viernes, 29 de marzo de 2013

Wiring up the elements

First things, first. We need to create a diagram of our wiring in order to prepare our job. Normally, an engineer creates wiring diagrams to indicate other people how to connect things together in the proper way. So, if I will wire myself... why shall I do a wiring diagram? 

There are a few very good reasons: 

1.- To keep track on what you did! Working a few hours per week, you shouldn't assume you will remember everything. 

2.- If you need to troubleshoot your design, you will need to check 2 things: the concept and the implementation. To visualize the concept you need a wiring diagram. 

3.- Obviously, if you need external help you need your wiring anyway.

So, do yourself a favor and create proper documentation of your projects!

If you're a beginner, I recommend you to use Fritzing. Once more, this software is easy to learn, to install and yes, it's for free! Here you have my Fritzing diagram:

CAUTION: When using library elements on Fritzing, please double check for accuracy. For example, the pin out of the Bluetooth Modem included in Fritzing is not compatible with mine. If you have a close look on the photos of real wiring you will realize the difference.

You can find the source code of this fritzing wiring here. It is not possible to preview this type of files. If you want to work with it, you must install Fritzing first and then download the file to your computer...  or you use the above picture!

Bill of materials:
1x Arduino Leonardo.
2x Motor Driver 1A Dual TB6612FNG
1x Bluetooth Mate Silver WRL-10393
3x small motors (I'm trying some different motor types. I will update this when I'm finished!)
1x Battery

4x Accumulators, to create 4,8 Volts.
1x +/- bus as explained here below.

Wiring Description:
I always create a + - bus for my projects. This is useful to power all the electronics we will install. It looks like this.

To avoid problems with the polarity, I use the 3 points plug I described here some time ago.

Bluetooth Modem: Imagine you are connecting 2 microphones with 2 loudspeakers. You must connect Data Source with Data Destination. Serial communication is the same: I connected the Tx Modem to Rx Arduino and also RxModem to Tx Arduino.

I used an "DiY plug" to connect it. This is the result

Drivers: The selected driver must receive 2 power voltages: one for the electronics and another one for the motors. I used a battery pack for the 7Volts, then I use the +5Volts from the Arduino Board to power the drivers and the modem. Here, a picture of the splitter board:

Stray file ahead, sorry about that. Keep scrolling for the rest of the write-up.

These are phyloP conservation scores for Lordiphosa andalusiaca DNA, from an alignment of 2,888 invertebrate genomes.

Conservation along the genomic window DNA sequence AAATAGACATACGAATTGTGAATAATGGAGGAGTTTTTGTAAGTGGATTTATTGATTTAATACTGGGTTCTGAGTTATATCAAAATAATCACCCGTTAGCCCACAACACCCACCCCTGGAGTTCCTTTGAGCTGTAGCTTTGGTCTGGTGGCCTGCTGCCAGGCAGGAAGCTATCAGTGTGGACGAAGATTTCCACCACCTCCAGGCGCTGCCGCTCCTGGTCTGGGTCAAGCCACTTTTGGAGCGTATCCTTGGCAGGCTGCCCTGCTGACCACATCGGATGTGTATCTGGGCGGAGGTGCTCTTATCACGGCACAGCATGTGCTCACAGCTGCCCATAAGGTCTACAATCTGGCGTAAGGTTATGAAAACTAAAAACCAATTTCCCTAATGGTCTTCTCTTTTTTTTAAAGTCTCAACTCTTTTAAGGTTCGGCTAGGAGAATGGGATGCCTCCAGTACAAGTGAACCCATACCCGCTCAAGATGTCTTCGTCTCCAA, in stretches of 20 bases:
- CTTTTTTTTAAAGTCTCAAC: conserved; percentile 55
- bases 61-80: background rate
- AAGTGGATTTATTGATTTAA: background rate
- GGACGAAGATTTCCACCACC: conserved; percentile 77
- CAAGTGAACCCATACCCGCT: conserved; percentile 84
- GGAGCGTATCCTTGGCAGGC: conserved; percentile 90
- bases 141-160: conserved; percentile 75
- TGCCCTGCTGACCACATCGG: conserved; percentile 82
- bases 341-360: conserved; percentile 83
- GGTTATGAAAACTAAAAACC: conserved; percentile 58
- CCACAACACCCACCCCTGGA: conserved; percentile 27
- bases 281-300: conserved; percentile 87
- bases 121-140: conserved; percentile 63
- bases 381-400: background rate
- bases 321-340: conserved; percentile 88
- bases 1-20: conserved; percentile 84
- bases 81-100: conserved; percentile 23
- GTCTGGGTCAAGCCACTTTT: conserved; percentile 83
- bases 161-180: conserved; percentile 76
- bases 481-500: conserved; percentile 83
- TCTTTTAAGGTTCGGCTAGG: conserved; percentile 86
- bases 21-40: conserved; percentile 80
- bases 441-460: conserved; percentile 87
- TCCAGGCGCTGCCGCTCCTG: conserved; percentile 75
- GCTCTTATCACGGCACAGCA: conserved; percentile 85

I wired together both "Stby" pins to control them with a single output. (Output No 2). 

Then I wire PWM, AN1, AN2 of motor1 to outputs 3, 4, 5. I repeat the same for motors 2 and 3 using outputs 6,7,8 and 9,10,11. I prepared the wiring of motor 4 on the driver's side, but I didn't connect it to the Arduino. 

This leaves us only 2 digital in/out's (12 and 13) available for other purposes. If I need more digital I/O's I will use alternative techniques to free some of them. But for the moment I prefer to solve the wiring of the drivers using simple techniques.

Phase 1: soldering the wiring.

Phase 2: Gluing the plugs to create a socket.

Observe that I bend the motor pins to allow me to plug / unplug them when the driver is in his socket. Believe me, it is always a help to have an easy way to disconnect motors...

Then we add the battery pack. The final result looks like this:

I needed some 2 "part-time days" to create the concept, figuring out how to put all the elements together, then soldering & wiring. So, this is something you can do in a single week end. If you are good at soldering, you may be finish in a few hours.

Wiring is finished. Now, the very interesting part of the project. The software! But you must give me some little more time for it. 

Keep doing!

sábado, 23 de marzo de 2013

Installing the main elements

The picture above shows the elements we need to fix on our wood board. Let's start with the motor/wheel.

To fix mechanical elements having not a "clear fixture point", I use metallic perforated band like this one:

I bend it in the form I need. This are probes No1 and 2 for my motors:

After some attends, it is easy to reach nearly perfect results. Here support No. 3:

As you can see, I bend the form that I need, then I saw it out of the strip.
You can purchase ready made supports, if you want. But hey, c'mon, we are makers, aren't we?

Now let's fix the elements on the board. I use metallic screws for the motor, nylon screws for the arduino board and hot glue for the rest of the elements.

I use those screws:

I  mark the holes with a hand drill, then I use a small cordless drill to make the holes. (One day I need to create an entry to describe my tools & workbench...)

We reach this:

Then, I glue the rest of the elements using hot glue. I always use plugs to connect the electronic modules. I'm not rich, so I expect to re-use them in other projects. I glue the plugs on the wood board, then I plug the devices on them. I fixed the Bluetooth modem in this way.

The final picture: 

Now, we must wire the elements, then we will upload some software on the Arduino. Things are getting interesting now... Keep reading!